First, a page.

One of my cherished holiday traditions is watching various movie versions of Charles Dickens’ much-loved classic, A Christmas Carol. Once our grandkids become old enough (a major highlight of this year was all three of our kids each had a baby), I’ll be able to watch my favorite version, The Muppet Christmas Carol, with them.
So, I was especially delighted to discover and read Les Standiford’s book, The Man Who Invented Christmas, when a new movie by that title was just released this month. I thoroughly enjoyed learning about the difficulties Dickens had in publishing what he called “his Ghostly little book” to “haunt their homes pleasantly.”
Having had similar difficulties with established publishers, I could understand why Dickens decided to self-publish A Christmas Carol in December of 1843. The book got his career and finances back on track, while reinvigorating and popularizing Christmas traditions first in Victorian England and then North America.
There are many life and leadership lessons we can draw from Scrooge the “…squeezing, wrenching, grasping, scraping, clutching, covetous, old sinner” as he goes from “Bah, Humbug” through a series of “aha” experiences. Here are my top five:
1. Reflection and Renewal
If we don’t step back periodically to review the path we’re on we could be rudely awakened. While it’s highly unlikely ghosts will haunt us in the night, many problems that keep us awake could have been avoided. The greatest danger today is we’re so swamped by daily trivialities — e-mails, phone calls, meetings, firefighting — that we lose sight of longer term personal issues like our health, relationships, finances, or well-being.
When crazy busy managers don’t invest in skill development, team building, or culture change, scary bad times lurk in the shadows and things will eventually go bump in the night.
2. Leadership is Habit Forming
The ghost of Marley, Scrooge’s old business partner, shows up wearing a long chain. He explains, “I wear the chain I forged in life… I made it link by link, and yard by yard; I girded it on of my own free will, and of my own free will I wore it.” The habits of highly effective leaders skillfully forge chains that pull their teams and organization’s forward. Less effective managers shackle themselves and others.
3. Profit is a Means Not an End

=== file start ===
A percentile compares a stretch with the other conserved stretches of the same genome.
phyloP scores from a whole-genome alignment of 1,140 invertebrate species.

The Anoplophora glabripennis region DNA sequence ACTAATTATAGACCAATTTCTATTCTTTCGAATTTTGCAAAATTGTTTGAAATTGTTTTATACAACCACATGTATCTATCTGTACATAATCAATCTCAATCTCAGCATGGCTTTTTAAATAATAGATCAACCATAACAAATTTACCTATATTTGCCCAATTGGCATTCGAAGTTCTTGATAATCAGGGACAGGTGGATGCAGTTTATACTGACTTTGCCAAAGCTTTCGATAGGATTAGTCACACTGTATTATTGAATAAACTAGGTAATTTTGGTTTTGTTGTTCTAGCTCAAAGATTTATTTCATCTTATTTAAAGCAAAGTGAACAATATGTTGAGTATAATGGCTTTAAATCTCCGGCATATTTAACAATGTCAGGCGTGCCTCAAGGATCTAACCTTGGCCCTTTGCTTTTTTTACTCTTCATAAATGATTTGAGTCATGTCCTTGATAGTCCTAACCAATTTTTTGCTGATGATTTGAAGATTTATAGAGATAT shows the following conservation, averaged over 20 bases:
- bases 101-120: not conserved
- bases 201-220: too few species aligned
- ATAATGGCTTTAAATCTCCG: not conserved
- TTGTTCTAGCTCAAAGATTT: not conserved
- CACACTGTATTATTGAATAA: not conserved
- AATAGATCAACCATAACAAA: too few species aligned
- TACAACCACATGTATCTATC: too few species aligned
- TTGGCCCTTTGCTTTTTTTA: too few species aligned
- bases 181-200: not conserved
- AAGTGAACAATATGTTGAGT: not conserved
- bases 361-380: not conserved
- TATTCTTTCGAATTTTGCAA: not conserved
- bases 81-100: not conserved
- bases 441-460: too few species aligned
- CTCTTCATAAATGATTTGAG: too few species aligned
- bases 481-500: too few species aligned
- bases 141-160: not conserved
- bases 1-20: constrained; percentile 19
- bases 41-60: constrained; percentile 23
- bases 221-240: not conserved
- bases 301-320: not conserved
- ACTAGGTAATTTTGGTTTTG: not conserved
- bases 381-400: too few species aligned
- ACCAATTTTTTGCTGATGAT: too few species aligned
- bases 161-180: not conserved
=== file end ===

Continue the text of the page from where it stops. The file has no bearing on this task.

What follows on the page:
Scrooge is notorious for his relentless pursuit of profit. The main lesson of the tale is when Scrooge awakens to his naked greed and learns to use his wealth to help others. While some might quibble with Dickens’ moralizing, positive psychology research shows that pursuing “the good life” and its materialism — along with the mounds of debt it often brings — is a root cause of our soaring depression and suicide levels.
That same research shows those who are most fulfilled and flourishing often transcend materialism toward a deeper sense of purpose and connectedness. But a business that doesn’t generate profit won’t be around long to do much good. We need both profitable purpose and purposeful profit.
4. Boost Engagement with Caring and Results
After Scrooge has his life-changing Christmas Eve experience, he enthusiastically sets out on a new pathway to personal growth on Christmas Day. When he gets back to work what would you suggest he do to increase his clerk, Bob Cratchit’s, workplace engagement?
In his entertaining and insightful Forbes column, Lead Like Scrooge: The Surprising Research Results, Joe Folkman draws from his leadership assessment research to show that just increasing concern and consideration for Bob won’t work. “Nice” leaders who create warm and fuzzy workplaces and feel-good teams that don’t deliver results create mediocre engagement levels. The best and most engaging leaders also bring out extra effort with high standards and stretch us to higher achievement levels.
5. Leverage the Power of Appreciation and Celebration
The Ghost of Christmas Past takes Scrooge back to his first job working for Old Fezziwig. They see everyone enjoying a raucous workplace Christmas party with music, dancing, food, and beer. As the ghostly visitors watch the merriment the Ghost points out how just a little bit of money was spent on this celebration, “A small matter, to make these silly folks so full of gratitude.”
“‘It isn’t that,’ said Scrooge, ‘he has the power to render us happy or unhappy; to make our service light or burdensome; a pleasure or a toil. Say that his power lies in words and looks; in things so slight and insignificant that it is impossible to add and count ’em up: what then? The happiness he gives, is quite as great as if it cost a fortune.'”
Which lessons ring true for you as you prepare to ring in the New Year?
Standiford observes, “Millions of ordinary people continue to experience Scrooge’s impossible transformation in one form or another. Some of them will learn of the story of the industrialist who heard Dickens deliver one of his public readings and ran out of the hall on the spot to purchase turkeys for all his employees for Christmas. Odd, a few might think, I got a turkey from my boss just today.”